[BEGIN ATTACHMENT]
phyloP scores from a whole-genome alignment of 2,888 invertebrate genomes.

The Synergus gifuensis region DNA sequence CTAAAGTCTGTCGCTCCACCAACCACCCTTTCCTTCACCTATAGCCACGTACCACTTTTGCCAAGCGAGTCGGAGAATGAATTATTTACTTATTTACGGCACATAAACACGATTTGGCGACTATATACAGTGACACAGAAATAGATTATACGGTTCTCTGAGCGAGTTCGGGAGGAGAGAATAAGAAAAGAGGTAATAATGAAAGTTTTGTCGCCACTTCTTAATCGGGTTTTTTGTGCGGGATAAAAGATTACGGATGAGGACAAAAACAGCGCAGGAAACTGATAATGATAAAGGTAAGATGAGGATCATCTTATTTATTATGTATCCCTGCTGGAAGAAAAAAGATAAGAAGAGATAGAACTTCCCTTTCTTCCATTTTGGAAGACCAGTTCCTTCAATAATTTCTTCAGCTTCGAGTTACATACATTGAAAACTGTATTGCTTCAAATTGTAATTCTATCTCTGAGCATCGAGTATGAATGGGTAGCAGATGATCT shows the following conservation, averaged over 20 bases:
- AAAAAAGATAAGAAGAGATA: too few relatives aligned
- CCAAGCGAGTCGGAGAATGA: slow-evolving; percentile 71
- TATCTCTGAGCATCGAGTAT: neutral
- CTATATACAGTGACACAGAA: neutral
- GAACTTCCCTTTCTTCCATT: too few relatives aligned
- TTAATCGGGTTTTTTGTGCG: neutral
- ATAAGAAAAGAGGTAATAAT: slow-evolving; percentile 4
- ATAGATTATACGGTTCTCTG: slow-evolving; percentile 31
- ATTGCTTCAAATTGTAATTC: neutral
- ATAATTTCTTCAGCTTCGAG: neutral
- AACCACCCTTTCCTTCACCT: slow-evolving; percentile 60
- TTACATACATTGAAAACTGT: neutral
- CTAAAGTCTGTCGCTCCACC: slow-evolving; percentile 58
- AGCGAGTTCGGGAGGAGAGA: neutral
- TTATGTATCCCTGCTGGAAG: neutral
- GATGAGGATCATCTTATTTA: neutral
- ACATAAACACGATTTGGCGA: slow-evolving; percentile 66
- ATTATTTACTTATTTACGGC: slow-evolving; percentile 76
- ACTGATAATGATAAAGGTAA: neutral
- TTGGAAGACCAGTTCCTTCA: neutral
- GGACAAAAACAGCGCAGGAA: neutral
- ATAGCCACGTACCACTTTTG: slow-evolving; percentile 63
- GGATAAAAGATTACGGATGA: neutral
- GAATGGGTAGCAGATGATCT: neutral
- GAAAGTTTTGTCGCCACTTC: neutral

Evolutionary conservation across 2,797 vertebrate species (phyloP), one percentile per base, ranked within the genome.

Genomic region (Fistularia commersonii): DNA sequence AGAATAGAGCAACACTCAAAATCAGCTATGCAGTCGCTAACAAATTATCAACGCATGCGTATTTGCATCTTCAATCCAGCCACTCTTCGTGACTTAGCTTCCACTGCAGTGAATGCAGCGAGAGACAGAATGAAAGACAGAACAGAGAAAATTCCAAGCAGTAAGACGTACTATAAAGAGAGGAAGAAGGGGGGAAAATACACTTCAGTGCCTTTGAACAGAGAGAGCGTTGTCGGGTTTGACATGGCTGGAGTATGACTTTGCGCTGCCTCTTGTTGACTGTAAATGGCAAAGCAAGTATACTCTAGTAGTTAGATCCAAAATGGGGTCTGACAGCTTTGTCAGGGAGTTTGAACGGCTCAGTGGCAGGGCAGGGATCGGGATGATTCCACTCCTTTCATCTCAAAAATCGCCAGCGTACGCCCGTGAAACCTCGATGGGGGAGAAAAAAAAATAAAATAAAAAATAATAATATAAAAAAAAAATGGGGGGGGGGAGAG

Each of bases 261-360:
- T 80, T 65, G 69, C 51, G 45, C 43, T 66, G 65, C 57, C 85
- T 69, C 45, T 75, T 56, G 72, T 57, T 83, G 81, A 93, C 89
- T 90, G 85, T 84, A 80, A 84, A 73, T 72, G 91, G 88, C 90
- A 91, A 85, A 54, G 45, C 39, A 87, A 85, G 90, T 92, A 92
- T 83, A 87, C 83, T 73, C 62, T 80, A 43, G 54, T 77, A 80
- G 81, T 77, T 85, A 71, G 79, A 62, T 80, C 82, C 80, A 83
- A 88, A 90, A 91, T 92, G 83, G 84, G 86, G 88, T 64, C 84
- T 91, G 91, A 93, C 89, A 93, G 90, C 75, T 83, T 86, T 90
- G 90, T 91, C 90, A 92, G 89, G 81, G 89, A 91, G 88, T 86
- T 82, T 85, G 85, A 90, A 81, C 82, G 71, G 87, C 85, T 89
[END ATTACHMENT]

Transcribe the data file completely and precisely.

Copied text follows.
phyloP scores from a whole-genome alignment of 2,888 invertebrate genomes.

The Synergus gifuensis region DNA sequence CTAAAGTCTGTCGCTCCACCAACCACCCTTTCCTTCACCTATAGCCACGTACCACTTTTGCCAAGCGAGTCGGAGAATGAATTATTTACTTATTTACGGCACATAAACACGATTTGGCGACTATATACAGTGACACAGAAATAGATTATACGGTTCTCTGAGCGAGTTCGGGAGGAGAGAATAAGAAAAGAGGTAATAATGAAAGTTTTGTCGCCACTTCTTAATCGGGTTTTTTGTGCGGGATAAAAGATTACGGATGAGGACAAAAACAGCGCAGGAAACTGATAATGATAAAGGTAAGATGAGGATCATCTTATTTATTATGTATCCCTGCTGGAAGAAAAAAGATAAGAAGAGATAGAACTTCCCTTTCTTCCATTTTGGAAGACCAGTTCCTTCAATAATTTCTTCAGCTTCGAGTTACATACATTGAAAACTGTATTGCTTCAAATTGTAATTCTATCTCTGAGCATCGAGTATGAATGGGTAGCAGATGATCT shows the following conservation, averaged over 20 bases:
- AAAAAAGATAAGAAGAGATA: too few relatives aligned
- CCAAGCGAGTCGGAGAATGA: slow-evolving; percentile 71
- TATCTCTGAGCATCGAGTAT: neutral
- CTATATACAGTGACACAGAA: neutral
- GAACTTCCCTTTCTTCCATT: too few relatives aligned
- TTAATCGGGTTTTTTGTGCG: neutral
- ATAAGAAAAGAGGTAATAAT: slow-evolving; percentile 4
- ATAGATTATACGGTTCTCTG: slow-evolving; percentile 31
- ATTGCTTCAAATTGTAATTC: neutral
- ATAATTTCTTCAGCTTCGAG: neutral
- AACCACCCTTTCCTTCACCT: slow-evolving; percentile 60
- TTACATACATTGAAAACTGT: neutral
- CTAAAGTCTGTCGCTCCACC: slow-evolving; percentile 58
- AGCGAGTTCGGGAGGAGAGA: neutral
- TTATGTATCCCTGCTGGAAG: neutral
- GATGAGGATCATCTTATTTA: neutral
- ACATAAACACGATTTGGCGA: slow-evolving; percentile 66
- ATTATTTACTTATTTACGGC: slow-evolving; percentile 76
- ACTGATAATGATAAAGGTAA: neutral
- TTGGAAGACCAGTTCCTTCA: neutral
- GGACAAAAACAGCGCAGGAA: neutral
- ATAGCCACGTACCACTTTTG: slow-evolving; percentile 63
- GGATAAAAGATTACGGATGA: neutral
- GAATGGGTAGCAGATGATCT: neutral
- GAAAGTTTTGTCGCCACTTC: neutral

Evolutionary conservation across 2,797 vertebrate species (phyloP), one percentile per base, ranked within the genome.

Genomic region (Fistularia commersonii): DNA sequence AGAATAGAGCAACACTCAAAATCAGCTATGCAGTCGCTAACAAATTATCAACGCATGCGTATTTGCATCTTCAATCCAGCCACTCTTCGTGACTTAGCTTCCACTGCAGTGAATGCAGCGAGAGACAGAATGAAAGACAGAACAGAGAAAATTCCAAGCAGTAAGACGTACTATAAAGAGAGGAAGAAGGGGGGAAAATACACTTCAGTGCCTTTGAACAGAGAGAGCGTTGTCGGGTTTGACATGGCTGGAGTATGACTTTGCGCTGCCTCTTGTTGACTGTAAATGGCAAAGCAAGTATACTCTAGTAGTTAGATCCAAAATGGGGTCTGACAGCTTTGTCAGGGAGTTTGAACGGCTCAGTGGCAGGGCAGGGATCGGGATGATTCCACTCCTTTCATCTCAAAAATCGCCAGCGTACGCCCGTGAAACCTCGATGGGGGAGAAAAAAAAATAAAATAAAAAATAATAATATAAAAAAAAAATGGGGGGGGGGAGAG

Each of bases 261-360:
- T 80, T 65, G 69, C 51, G 45, C 43, T 66, G 65, C 57, C 85
- T 69, C 45, T 75, T 56, G 72, T 57, T 83, G 81, A 93, C 89
- T 90, G 85, T 84, A 80, A 84, A 73, T 72, G 91, G 88, C 90
- A 91, A 85, A 54, G 45, C 39, A 87, A 85, G 90, T 92, A 92
- T 83, A 87, C 83, T 73, C 62, T 80, A 43, G 54, T 77, A 80
- G 81, T 77, T 85, A 71, G 79, A 62, T 80, C 82, C 80, A 83
- A 88, A 90, A 91, T 92, G 83, G 84, G 86, G 88, T 64, C 84
- T 91, G 91, A 93, C 89, A 93, G 90, C 75, T 83, T 86, T 90
- G 90, T 91, C 90, A 92, G 89, G 81, G 89, A 91, G 88, T 86
- T 82, T 85, G 85, A 90, A 81, C 82, G 71, G 87, C 85, T 89